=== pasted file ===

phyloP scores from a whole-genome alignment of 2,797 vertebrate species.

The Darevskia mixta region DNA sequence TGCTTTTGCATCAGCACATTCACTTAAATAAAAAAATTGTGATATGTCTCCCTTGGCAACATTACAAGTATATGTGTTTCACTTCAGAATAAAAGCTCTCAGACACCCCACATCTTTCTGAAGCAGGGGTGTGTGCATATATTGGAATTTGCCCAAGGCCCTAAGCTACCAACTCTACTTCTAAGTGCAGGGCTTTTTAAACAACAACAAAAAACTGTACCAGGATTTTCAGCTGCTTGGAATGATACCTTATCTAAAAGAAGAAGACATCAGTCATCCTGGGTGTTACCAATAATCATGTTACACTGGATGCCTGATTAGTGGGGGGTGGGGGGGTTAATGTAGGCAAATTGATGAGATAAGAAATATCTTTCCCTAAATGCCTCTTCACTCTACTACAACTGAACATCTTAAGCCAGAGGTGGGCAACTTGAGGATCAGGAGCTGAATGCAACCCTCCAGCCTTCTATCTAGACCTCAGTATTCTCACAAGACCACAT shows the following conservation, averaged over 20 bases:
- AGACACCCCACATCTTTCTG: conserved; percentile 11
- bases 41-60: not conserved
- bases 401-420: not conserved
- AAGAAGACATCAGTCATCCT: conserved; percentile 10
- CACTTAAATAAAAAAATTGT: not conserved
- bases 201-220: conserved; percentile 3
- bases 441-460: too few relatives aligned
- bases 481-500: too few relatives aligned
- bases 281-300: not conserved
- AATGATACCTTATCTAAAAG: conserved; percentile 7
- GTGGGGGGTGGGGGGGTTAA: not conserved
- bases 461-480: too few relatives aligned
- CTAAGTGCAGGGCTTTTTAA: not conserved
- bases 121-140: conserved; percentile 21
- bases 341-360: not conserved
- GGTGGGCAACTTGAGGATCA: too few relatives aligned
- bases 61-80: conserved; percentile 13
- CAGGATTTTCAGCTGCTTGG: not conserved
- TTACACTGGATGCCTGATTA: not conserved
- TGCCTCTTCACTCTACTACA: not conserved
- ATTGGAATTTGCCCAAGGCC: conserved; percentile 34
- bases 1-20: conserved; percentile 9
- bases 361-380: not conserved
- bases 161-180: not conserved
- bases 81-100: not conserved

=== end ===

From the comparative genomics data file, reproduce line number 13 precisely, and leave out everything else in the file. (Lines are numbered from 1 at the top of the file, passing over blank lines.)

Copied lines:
- GTGGGGGGTGGGGGGGTTAA: not conserved